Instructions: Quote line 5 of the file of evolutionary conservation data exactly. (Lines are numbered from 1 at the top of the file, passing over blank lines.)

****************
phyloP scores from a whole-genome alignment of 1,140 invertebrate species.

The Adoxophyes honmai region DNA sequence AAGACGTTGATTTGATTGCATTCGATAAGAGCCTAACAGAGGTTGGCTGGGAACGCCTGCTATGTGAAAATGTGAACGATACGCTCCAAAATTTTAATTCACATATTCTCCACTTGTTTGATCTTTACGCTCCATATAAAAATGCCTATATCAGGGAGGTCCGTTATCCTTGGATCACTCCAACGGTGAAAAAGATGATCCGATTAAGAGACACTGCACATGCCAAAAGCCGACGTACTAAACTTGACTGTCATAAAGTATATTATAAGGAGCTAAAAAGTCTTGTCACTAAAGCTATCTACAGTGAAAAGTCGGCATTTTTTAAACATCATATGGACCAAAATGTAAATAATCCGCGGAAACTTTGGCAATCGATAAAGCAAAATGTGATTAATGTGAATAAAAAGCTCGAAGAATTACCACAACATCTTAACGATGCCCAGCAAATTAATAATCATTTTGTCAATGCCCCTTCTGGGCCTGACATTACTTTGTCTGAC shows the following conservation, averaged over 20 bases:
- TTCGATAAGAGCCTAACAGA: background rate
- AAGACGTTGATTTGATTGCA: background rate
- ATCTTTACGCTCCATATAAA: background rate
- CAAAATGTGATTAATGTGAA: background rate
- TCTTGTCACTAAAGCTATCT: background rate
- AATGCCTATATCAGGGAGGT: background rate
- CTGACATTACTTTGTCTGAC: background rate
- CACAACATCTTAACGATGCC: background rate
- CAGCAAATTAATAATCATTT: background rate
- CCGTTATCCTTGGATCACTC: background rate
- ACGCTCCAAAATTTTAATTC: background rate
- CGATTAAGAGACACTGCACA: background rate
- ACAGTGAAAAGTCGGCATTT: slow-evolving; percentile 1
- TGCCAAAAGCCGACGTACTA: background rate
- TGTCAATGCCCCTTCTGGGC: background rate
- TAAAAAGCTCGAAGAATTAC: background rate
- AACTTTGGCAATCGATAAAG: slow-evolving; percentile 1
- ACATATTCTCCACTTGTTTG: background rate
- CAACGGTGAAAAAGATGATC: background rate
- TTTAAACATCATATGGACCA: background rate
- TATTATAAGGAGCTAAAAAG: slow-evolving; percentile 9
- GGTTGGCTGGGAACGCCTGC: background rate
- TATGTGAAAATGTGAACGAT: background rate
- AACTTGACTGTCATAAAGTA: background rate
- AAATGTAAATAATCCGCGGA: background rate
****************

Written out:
- ATCTTTACGCTCCATATAAA: background rate